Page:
21 Apr '15 Composition over Inheritance (what it is, why use it)

In today’s article, I would like to talk about something which I see that, sometimes, developers aren’t too familiar with. Most of us know what the traditional concept of inheritance is: a child class extends a parent class. And, obviously, multiple children classes can extend the same parent class.

What some developers don’t seem to be always aware of (or, perhaps, they just aren’t entirely sure how to use it), is the idea of composition.

What is Composition

Composition can be explained by a child class “incorporating” one or more classes that it intends to extend. In other words, you are declaring inside your class, what other class’ methods do you want to be able to use, without having to strongly tie up your children class to its parent(s).

Has-a VS Is-a

A good way to look at Composition is to think of a class that HAS-A relationship with another class, rather IS-A “son” of that class. In this sense, when you use Composition, the class has an “identity” of its own, and it’s not to be seen as being “only” a son of that other class which it extends.

The Benefits of Composition

While I am not advocating for the complete elimination of traditional inheritance, there are benefits of using Composition that I would like to highlight. And, the way I see it, it is possible that once we realise the power of Composition over Inheritance, we may actually end up using Inheritance less and less. Here are the reasons why Composition is a good pattern:

  1. Flexibility: it is not by chance that I am giving this one the first position in my list. With Inheritance, as mentioned, you tie your Class up to another one, and you define even before starting to design your class, who is going to extend (be a child of) what. But, what happens if you wanted to only use some of the methods that your parent has? Or, on the opposite side, what if you had 5 children of which only 2 needed a couple of additional methods? These things would not have been a problem with Composition. But the truth is that Inheritance is often not flexible enough.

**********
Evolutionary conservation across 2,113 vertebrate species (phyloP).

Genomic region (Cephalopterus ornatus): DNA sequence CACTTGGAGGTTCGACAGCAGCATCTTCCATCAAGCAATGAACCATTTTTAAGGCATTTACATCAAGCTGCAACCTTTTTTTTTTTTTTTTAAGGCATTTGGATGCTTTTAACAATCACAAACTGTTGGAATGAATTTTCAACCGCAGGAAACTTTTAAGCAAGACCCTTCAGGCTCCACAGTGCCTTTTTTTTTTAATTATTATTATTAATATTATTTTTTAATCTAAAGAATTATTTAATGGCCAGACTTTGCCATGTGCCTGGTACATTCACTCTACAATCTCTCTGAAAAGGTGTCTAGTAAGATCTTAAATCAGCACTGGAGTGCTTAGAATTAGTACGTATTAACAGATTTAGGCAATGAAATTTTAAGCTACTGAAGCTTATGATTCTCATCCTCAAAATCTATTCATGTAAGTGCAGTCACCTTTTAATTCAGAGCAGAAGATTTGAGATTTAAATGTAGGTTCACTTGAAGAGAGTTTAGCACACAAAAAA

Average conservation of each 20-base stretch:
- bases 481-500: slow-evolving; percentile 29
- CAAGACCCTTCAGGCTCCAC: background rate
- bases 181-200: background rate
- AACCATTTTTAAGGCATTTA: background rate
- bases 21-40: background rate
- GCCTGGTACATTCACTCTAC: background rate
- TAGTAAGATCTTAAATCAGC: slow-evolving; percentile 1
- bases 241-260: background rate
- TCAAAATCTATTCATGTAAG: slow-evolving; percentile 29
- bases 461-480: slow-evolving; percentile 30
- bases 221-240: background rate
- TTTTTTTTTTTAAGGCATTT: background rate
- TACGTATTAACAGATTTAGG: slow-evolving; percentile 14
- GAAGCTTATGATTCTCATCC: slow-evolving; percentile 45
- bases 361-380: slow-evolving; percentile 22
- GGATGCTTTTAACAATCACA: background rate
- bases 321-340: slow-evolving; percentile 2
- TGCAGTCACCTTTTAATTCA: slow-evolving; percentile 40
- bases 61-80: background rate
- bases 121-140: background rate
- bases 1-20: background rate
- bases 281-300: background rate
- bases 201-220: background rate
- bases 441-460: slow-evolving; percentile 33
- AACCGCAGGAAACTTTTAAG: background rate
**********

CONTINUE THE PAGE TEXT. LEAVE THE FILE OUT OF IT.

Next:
2. Extension of Multiple Classes: who says you should only extend one Class? Why couldn’t Corolla be a son of Car but also of Toyota at the same time? That obviously makes sense, but it’s normally not possible in traditional programming languages. Interfaces can give us some help here, but they don’t actually implement the methods we need.
  3. Avoid duplicates: Like in the previous example, if we were to use Interfaces for our Corolla Class, we would end up having to write some of our methods for our Yaris or Sedan Classes. That’s not cool. Duplicating code is not a good idea.

There are other benefits to using Composition, but those are the ones I feel are the most worthy of being highlighted here.

How do I use Composition in [insert programming language here]

Composition is available out of the box in many of the mainstream languages. It can be implemented in the form of a Trait in PHP, Python, Scala and others; It’s called a Module in Ruby, and a Role in Perl. Javascript, as per usual, has unique ways to implement Composition, but it’s there. Finally, it’s interesting to note that Go doesn’t even consider Inheritance as an option; Composition is the only game in town, and it’s called Embedding.

Question: what are your thoughts on Composition over Inheritance? Where is it best to use one over the other? Share your ideas on Facebook or Twitter.

More to read on Composition over Inheritance